There are phrases that are sweet on the ears.  The purring of a contented kitten.  Things you don’t get tired of hearing, like, “I love you.” Things like, “I put an extra dollop in your hot cocoa,” which isn’t necessarily a euphemism, or, “I saved the last piece of baklava for you,” which is just another way of expressing your adoration for someone.

Then there are words you are never prepared to hear, like, “Well, we could only hold one extra cone each, so we decided you were a man, and could just cowboy-up.”

I blinked. “What does being a man have to do with not getting some ice cream?” I demanded.  “Let alone being a cowboy?  Which, I am most certainly not.”

The girls, with the exception of Doloise, (who, as noted, might not count in that particular subgroup anyway) giggled.

“It’s okay, pardner,” Maggie drawled.  “I can buy you a double scoop,” she put a hand on my shoulder.  “Ya like vanilla-r?  Or maybe some rocky road?”

I shrugged her hand off.  I was not pouting.  Sylvia gave Doloise her portion.  The Realm looked at it with curiosity.

“It’s for eating,” I informed her.  If I sounded sarcastic, I had every right.  “Like the shake from earlier, only not with a straw.”

She tried her tongue on it, and found it good.  Of course.

I sighed.  I could go get some ice cream.  I could even send Maggie to go get some ice cream for me.  Or I could just sit here and watch the girls enjoy their ice cream.

I smiled.  Oh, woe is me.

“I think we should skip the movie,” Maggie said.

Sylvia and Matana shared a glance that you didn’t have to be a woman to read.

“How about you three go to the movie, and Doloise and I will head back?” I said, getting back up from the bench where I had found myself again.  Honestly, I hadn’t been thrilled about the idea in the first place.  Given how upset Doloise got about the goings-on of a bunch of meerkats, the intensity of a two-hour horror flick might give her the wrong idea.  I kept getting little daydreams of an attack being launched by a character and her responding from the stadium seating.  Whatever you called a daydream crossed with a nightmare, besides, “a spell.”

“If you don’t think we’re trying to ditch you,” Maggie said in a hurry.  That earned her a look from Matana.

I bit my tongue anyway, in a figurative sense.  Because, you know, ice cream would have gone far to soothe it had I done it literally, and there I was, pining away for a frozen confection.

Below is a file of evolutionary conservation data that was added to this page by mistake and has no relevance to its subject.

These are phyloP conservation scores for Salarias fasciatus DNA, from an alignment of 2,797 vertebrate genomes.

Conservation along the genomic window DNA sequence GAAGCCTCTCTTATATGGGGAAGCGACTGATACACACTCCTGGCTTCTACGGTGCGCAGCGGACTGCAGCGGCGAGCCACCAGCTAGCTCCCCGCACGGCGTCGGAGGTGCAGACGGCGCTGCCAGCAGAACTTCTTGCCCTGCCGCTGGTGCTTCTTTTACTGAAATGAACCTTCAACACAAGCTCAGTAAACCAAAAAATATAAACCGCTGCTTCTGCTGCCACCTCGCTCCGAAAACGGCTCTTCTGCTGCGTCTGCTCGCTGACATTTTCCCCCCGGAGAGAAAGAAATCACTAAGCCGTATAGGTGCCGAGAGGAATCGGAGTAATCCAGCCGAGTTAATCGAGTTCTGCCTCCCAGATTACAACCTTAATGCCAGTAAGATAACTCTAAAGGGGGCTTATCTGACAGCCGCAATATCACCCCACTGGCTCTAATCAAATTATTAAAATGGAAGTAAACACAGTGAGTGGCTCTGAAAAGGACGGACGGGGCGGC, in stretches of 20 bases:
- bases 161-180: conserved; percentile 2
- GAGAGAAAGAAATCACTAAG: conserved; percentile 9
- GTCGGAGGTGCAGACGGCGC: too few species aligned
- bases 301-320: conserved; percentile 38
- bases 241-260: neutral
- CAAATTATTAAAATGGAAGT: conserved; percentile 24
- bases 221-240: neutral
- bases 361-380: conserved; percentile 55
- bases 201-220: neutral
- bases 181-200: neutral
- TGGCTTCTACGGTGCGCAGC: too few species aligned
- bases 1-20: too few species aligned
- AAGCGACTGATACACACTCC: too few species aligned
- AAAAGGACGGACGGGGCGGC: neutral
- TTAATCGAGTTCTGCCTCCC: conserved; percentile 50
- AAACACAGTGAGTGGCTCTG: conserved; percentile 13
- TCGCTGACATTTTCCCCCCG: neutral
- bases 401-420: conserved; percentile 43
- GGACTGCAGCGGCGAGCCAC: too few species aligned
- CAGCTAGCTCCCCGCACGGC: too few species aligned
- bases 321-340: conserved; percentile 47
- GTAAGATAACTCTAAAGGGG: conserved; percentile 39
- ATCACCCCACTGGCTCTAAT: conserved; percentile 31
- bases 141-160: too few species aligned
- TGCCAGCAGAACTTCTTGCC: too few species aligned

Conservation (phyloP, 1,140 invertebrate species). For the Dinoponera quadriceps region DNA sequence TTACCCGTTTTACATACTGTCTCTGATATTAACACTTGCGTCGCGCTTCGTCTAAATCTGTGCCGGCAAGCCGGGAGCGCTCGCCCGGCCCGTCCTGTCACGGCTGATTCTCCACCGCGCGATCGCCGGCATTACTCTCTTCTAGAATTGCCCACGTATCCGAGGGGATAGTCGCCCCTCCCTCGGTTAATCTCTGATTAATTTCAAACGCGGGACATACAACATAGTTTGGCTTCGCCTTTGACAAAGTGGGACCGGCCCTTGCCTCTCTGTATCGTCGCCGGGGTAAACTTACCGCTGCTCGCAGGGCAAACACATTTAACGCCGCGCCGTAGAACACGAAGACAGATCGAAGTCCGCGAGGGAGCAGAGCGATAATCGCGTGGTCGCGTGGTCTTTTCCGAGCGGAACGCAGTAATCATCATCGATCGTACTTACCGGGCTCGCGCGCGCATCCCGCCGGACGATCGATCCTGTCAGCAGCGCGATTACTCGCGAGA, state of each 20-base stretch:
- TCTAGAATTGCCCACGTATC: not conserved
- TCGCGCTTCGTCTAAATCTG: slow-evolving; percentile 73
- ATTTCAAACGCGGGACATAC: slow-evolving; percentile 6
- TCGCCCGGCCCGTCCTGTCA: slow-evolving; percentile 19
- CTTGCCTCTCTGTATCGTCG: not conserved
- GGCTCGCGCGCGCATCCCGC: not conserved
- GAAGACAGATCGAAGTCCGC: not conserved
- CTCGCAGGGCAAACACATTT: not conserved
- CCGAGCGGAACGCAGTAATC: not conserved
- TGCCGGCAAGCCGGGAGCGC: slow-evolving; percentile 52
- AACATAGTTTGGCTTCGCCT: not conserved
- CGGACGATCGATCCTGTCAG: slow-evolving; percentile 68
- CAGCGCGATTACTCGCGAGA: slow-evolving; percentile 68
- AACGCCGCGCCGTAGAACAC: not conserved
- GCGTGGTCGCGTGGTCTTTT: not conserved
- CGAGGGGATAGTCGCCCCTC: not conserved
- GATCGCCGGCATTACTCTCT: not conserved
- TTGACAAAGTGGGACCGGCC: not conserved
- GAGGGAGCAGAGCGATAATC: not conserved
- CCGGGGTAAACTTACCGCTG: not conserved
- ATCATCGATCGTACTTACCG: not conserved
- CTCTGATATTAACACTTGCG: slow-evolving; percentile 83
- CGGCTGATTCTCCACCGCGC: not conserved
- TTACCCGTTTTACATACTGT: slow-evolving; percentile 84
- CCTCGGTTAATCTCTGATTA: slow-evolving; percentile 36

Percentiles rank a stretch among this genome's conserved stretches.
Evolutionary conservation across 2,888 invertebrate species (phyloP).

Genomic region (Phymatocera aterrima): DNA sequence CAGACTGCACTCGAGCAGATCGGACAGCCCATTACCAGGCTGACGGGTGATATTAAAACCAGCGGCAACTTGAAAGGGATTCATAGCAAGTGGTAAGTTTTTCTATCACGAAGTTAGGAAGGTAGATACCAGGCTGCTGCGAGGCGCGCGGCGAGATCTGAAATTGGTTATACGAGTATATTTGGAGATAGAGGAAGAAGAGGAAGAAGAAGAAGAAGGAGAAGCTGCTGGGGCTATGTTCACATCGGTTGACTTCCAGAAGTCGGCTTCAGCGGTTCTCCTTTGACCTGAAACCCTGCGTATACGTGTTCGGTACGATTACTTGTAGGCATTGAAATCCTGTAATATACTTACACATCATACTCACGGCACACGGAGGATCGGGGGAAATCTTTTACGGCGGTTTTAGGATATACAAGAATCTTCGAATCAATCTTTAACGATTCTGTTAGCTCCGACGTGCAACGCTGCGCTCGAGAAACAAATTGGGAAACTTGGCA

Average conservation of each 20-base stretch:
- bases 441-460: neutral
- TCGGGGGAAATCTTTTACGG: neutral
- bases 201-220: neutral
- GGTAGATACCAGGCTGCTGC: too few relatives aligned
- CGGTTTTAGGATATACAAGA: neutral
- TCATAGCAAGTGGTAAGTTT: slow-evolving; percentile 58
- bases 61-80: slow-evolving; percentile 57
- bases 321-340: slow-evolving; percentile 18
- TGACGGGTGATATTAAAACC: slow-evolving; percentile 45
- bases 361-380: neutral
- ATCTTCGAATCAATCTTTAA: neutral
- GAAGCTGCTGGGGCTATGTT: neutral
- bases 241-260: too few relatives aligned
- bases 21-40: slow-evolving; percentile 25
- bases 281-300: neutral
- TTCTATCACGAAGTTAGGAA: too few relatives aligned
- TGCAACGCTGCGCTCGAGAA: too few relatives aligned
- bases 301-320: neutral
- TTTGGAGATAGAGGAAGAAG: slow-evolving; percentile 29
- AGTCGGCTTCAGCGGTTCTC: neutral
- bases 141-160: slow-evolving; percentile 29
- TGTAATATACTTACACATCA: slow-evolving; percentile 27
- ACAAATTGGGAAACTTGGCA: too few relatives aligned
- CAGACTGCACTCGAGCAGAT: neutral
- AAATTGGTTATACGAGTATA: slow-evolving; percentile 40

“No, I have some work to do,” I hedged.  “Go on, and have fun.  Thanks for inviting us to dinner; it’s been real.  Doloise, you have a hot date with National Geographic.”  I ushered her close.

“Let us purchase the tickets,” Matana said to Maggie.  “I do not believe these vampires sparkle.”  I waved in their general direction.

“Hey, E?” Sylvia asked.

I turned back around, my eyebrows asking the question.

She pulled a card from out of her purse.  “Here’s my number.  Give me a call sometime?”

I took the card, and realized I was probably looking at her strangely.  “Um,” I finally managed.

“You’re cute.  Besides, I’ve already kissed you once.”  She smiled.  “I won’t tell Doloise I had dibs.”  She giggled and then ran to catch up with the other two.

I held the card in my hand for a moment, feeling very strange, before sliding it back into my jeans.

“I like this ice cream,” Doloise said to me.

“I sure hope you do,” I muttered.  “Come on, let us go back to the car.”

“I think you should consider removing the witch from your sphere of influence.  I would be glad to do so as I was insufficient guardian to prevent her from striking you.  We had consulted her likely behaviour and did not see it as a potential in time to protect you.”

I stopped.  “I used to date that witch,” I said.  “It makes me feel illogically benevolent towards her, still.  Just eat your ice cream, Doloise.  We need to figure out how to give you what you want.”

“As well as how to approach the Dragon.”

“You know, I’ve changed my mind.  I think I need some ice cream.  Everything’s better after ice cream, right?  Even dragons.”